We live in a time of growing anxiety about the nature and availability of jobs in the future and the consequences of current transformations for future populations. Begun in 2014, the CASBS project on the future of work and workers investigates how work is changing globally and the implications for people, business models, politics, and economies. It considers and catalyzes research and policy proposals on transformations in technology, skill requirements, social protections, and workers’ voice. The initial funding from the Rockefeller Foundation led to the production of a series of nearly 100 short articles for Pacific Standard, articles that explore what a wide-ranging group of authors (from futurists to sweatshop labor organizers, from social scientists to leaders in business and education) believe are the most important issues confronting work and workers in the 21st century. Subsequently, the working group received requests from and has met with a multi-party group of German parliamentarians focused on these questions, the Danish Confederation of Enterprises, and Senator Michael Bennet of Colorado and his staff. Levi also has appeared on numerous panels and is co-chair of a conference and preliminary task force organized by the American Academy of Arts and Sciences.
After the publication of these articles, however, it became apparent that many other initiatives on the future of work and workers were emerging alongside the the CASBS project. The working group met to determine if it had done its work and should disband or whether there was a niche CASBS could fill. This led to a new emphasis: No other project was as concerned as we are with the future of workers. There are many discussions of job and labor markets and educating the next generation for the world of work in which people will find themselves. Yet, no other project is as resolutely concerned with the effects on lives and communities, the forms of social and economic protection that must evolve, new means for giving employees and workers power within this new set of spaces, and the very meaning of work itself as a source of dignity and identity.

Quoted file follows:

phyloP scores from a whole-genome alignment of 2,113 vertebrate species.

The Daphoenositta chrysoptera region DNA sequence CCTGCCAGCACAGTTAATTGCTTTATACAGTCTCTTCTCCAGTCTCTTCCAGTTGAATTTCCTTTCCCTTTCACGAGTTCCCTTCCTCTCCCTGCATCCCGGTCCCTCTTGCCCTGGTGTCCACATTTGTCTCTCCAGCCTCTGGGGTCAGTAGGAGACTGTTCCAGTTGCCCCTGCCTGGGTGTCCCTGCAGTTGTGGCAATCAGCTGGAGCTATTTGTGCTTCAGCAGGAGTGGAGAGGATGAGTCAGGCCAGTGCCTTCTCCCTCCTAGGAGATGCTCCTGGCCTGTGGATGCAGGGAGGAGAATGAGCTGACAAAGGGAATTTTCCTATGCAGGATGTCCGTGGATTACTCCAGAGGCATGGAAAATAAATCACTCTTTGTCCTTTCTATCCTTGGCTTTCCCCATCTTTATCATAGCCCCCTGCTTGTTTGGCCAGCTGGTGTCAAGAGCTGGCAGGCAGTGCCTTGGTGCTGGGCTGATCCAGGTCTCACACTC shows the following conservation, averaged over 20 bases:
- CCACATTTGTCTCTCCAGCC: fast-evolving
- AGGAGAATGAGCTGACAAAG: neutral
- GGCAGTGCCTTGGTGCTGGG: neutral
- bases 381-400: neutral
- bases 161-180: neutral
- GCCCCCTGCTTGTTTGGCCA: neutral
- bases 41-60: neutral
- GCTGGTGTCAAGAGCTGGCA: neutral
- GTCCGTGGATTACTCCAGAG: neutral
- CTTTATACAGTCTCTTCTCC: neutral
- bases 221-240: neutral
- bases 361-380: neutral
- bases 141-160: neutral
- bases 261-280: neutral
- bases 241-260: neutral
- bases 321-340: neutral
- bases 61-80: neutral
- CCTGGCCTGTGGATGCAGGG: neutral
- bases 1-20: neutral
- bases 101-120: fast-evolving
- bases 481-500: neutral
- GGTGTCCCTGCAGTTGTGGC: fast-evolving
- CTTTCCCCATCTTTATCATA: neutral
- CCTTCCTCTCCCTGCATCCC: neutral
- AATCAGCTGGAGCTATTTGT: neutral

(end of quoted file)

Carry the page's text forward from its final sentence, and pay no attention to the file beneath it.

As the project has matured, the group has emphasized some of the following:
Exploration of platforms designed by a combination of engineers and social scientists to achieve multiple ends. Participants have created new sorts of work teams (“flash organizations”) and are investigating digital means to enhance workers’ voice and power. This piece has support from the Stanford Cyber Initiative funded by the Hewlett Foundation.
Universal basic income experiments. Several participants have been interacting with the experiments funded by Y-Combinator in Oakland and by the Economic Security Project in Stockton as well as with the Basic Income Lab at Stanford. Our discussion addresses issues about both the approach and the projected outcome, given that the short-lived nature of the experiments means long-range promises of support cannot be given. The discussion is now turning to alternative forms of income support and social insurance.
Reassessment of skills and how they are developed. Research into the complex skills of undervalued labor — construction, child care, etc. — reveals that the tacit knowledge embedded in work is learned and passed on through networks. Recognizing that these are skills and determining which of these kinds of skills will be useful in the future leads to a rethinking of legal regulations and other public policies governing work.
Socioeconomic weather stations. This is an initiative to identify what kind of data we have to assess what counts as a skill, a job, and work. We are considering how best to link data sets, fill in data gaps, and use qualitative materials to supplement the administrative and statistical data currently available. The Pew Charitable Trust provided funding for an initial workshop.
Read an article that provides an overview of the project's first two years here.
For more information, please contact CASBS program director Federica Carugati (firstname.lastname@example.org).